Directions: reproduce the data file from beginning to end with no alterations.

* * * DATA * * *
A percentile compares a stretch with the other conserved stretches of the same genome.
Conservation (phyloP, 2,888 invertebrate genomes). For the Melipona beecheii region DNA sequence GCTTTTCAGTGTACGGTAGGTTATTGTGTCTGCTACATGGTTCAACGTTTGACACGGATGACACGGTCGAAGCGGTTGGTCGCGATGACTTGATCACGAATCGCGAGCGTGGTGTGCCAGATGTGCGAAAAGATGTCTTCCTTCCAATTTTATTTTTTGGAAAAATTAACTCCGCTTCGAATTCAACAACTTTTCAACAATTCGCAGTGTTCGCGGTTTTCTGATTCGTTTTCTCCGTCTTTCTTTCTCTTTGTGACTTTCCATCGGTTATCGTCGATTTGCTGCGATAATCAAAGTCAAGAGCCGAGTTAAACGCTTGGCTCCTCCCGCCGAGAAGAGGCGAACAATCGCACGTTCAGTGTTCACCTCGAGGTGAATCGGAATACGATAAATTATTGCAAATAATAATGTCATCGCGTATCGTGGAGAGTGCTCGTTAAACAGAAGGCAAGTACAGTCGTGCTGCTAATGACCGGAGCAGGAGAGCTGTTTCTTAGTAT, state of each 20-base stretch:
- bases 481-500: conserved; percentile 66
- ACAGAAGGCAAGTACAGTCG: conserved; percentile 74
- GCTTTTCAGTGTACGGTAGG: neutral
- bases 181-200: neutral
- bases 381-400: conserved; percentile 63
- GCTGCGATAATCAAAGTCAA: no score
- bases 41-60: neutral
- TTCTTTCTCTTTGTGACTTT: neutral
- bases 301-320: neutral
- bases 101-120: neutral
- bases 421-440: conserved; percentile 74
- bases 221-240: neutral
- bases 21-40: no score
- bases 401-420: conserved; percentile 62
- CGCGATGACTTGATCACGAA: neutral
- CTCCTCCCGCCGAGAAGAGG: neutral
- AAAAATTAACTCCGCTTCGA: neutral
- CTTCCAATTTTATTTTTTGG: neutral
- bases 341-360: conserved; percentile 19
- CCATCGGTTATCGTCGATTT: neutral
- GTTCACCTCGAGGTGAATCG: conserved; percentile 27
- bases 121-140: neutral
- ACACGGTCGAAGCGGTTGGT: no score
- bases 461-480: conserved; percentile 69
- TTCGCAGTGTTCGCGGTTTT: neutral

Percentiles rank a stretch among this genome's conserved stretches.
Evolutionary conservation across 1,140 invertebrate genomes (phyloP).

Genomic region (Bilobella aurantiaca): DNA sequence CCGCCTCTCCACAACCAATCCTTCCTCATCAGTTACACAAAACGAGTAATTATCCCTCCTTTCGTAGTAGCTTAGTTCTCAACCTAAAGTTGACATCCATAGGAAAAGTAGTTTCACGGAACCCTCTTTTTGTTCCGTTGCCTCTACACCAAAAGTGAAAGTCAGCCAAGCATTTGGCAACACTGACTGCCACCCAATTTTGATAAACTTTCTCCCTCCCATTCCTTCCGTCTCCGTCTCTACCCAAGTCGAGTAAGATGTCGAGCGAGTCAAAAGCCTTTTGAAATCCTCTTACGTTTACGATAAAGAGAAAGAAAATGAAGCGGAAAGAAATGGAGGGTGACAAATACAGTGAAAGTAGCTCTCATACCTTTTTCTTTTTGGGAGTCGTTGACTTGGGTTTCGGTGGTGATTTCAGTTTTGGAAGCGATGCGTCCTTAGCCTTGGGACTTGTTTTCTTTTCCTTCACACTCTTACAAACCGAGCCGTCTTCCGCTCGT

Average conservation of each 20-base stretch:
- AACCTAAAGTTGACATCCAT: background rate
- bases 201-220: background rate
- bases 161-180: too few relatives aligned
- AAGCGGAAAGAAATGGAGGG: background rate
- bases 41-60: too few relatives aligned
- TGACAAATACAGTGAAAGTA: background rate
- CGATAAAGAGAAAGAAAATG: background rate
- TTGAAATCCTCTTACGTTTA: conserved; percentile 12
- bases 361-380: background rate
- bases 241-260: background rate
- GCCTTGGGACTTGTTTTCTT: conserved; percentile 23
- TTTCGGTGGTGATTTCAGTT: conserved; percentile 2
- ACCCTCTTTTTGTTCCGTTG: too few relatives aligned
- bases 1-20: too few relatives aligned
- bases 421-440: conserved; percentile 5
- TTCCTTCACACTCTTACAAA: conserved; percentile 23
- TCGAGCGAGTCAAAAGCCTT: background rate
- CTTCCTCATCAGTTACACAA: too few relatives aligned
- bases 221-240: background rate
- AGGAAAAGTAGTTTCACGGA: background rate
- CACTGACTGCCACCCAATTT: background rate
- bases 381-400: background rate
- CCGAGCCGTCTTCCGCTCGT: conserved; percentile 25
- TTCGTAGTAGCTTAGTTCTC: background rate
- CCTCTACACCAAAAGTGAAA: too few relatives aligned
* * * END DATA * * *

A percentile compares a stretch with the other conserved stretches of the same genome.
Conservation (phyloP, 2,888 invertebrate genomes). For the Melipona beecheii region DNA sequence GCTTTTCAGTGTACGGTAGGTTATTGTGTCTGCTACATGGTTCAACGTTTGACACGGATGACACGGTCGAAGCGGTTGGTCGCGATGACTTGATCACGAATCGCGAGCGTGGTGTGCCAGATGTGCGAAAAGATGTCTTCCTTCCAATTTTATTTTTTGGAAAAATTAACTCCGCTTCGAATTCAACAACTTTTCAACAATTCGCAGTGTTCGCGGTTTTCTGATTCGTTTTCTCCGTCTTTCTTTCTCTTTGTGACTTTCCATCGGTTATCGTCGATTTGCTGCGATAATCAAAGTCAAGAGCCGAGTTAAACGCTTGGCTCCTCCCGCCGAGAAGAGGCGAACAATCGCACGTTCAGTGTTCACCTCGAGGTGAATCGGAATACGATAAATTATTGCAAATAATAATGTCATCGCGTATCGTGGAGAGTGCTCGTTAAACAGAAGGCAAGTACAGTCGTGCTGCTAATGACCGGAGCAGGAGAGCTGTTTCTTAGTAT, state of each 20-base stretch:
- bases 481-500: conserved; percentile 66
- ACAGAAGGCAAGTACAGTCG: conserved; percentile 74
- GCTTTTCAGTGTACGGTAGG: neutral
- bases 181-200: neutral
- bases 381-400: conserved; percentile 63
- GCTGCGATAATCAAAGTCAA: no score
- bases 41-60: neutral
- TTCTTTCTCTTTGTGACTTT: neutral
- bases 301-320: neutral
- bases 101-120: neutral
- bases 421-440: conserved; percentile 74
- bases 221-240: neutral
- bases 21-40: no score
- bases 401-420: conserved; percentile 62
- CGCGATGACTTGATCACGAA: neutral
- CTCCTCCCGCCGAGAAGAGG: neutral
- AAAAATTAACTCCGCTTCGA: neutral
- CTTCCAATTTTATTTTTTGG: neutral
- bases 341-360: conserved; percentile 19
- CCATCGGTTATCGTCGATTT: neutral
- GTTCACCTCGAGGTGAATCG: conserved; percentile 27
- bases 121-140: neutral
- ACACGGTCGAAGCGGTTGGT: no score
- bases 461-480: conserved; percentile 69
- TTCGCAGTGTTCGCGGTTTT: neutral

Percentiles rank a stretch among this genome's conserved stretches.
Evolutionary conservation across 1,140 invertebrate genomes (phyloP).

Genomic region (Bilobella aurantiaca): DNA sequence CCGCCTCTCCACAACCAATCCTTCCTCATCAGTTACACAAAACGAGTAATTATCCCTCCTTTCGTAGTAGCTTAGTTCTCAACCTAAAGTTGACATCCATAGGAAAAGTAGTTTCACGGAACCCTCTTTTTGTTCCGTTGCCTCTACACCAAAAGTGAAAGTCAGCCAAGCATTTGGCAACACTGACTGCCACCCAATTTTGATAAACTTTCTCCCTCCCATTCCTTCCGTCTCCGTCTCTACCCAAGTCGAGTAAGATGTCGAGCGAGTCAAAAGCCTTTTGAAATCCTCTTACGTTTACGATAAAGAGAAAGAAAATGAAGCGGAAAGAAATGGAGGGTGACAAATACAGTGAAAGTAGCTCTCATACCTTTTTCTTTTTGGGAGTCGTTGACTTGGGTTTCGGTGGTGATTTCAGTTTTGGAAGCGATGCGTCCTTAGCCTTGGGACTTGTTTTCTTTTCCTTCACACTCTTACAAACCGAGCCGTCTTCCGCTCGT

Average conservation of each 20-base stretch:
- AACCTAAAGTTGACATCCAT: background rate
- bases 201-220: background rate
- bases 161-180: too few relatives aligned
- AAGCGGAAAGAAATGGAGGG: background rate
- bases 41-60: too few relatives aligned
- TGACAAATACAGTGAAAGTA: background rate
- CGATAAAGAGAAAGAAAATG: background rate
- TTGAAATCCTCTTACGTTTA: conserved; percentile 12
- bases 361-380: background rate
- bases 241-260: background rate
- GCCTTGGGACTTGTTTTCTT: conserved; percentile 23
- TTTCGGTGGTGATTTCAGTT: conserved; percentile 2
- ACCCTCTTTTTGTTCCGTTG: too few relatives aligned
- bases 1-20: too few relatives aligned
- bases 421-440: conserved; percentile 5
- TTCCTTCACACTCTTACAAA: conserved; percentile 23
- TCGAGCGAGTCAAAAGCCTT: background rate
- CTTCCTCATCAGTTACACAA: too few relatives aligned
- bases 221-240: background rate
- AGGAAAAGTAGTTTCACGGA: background rate
- CACTGACTGCCACCCAATTT: background rate
- bases 381-400: background rate
- CCGAGCCGTCTTCCGCTCGT: conserved; percentile 25
- TTCGTAGTAGCTTAGTTCTC: background rate
- CCTCTACACCAAAAGTGAAA: too few relatives aligned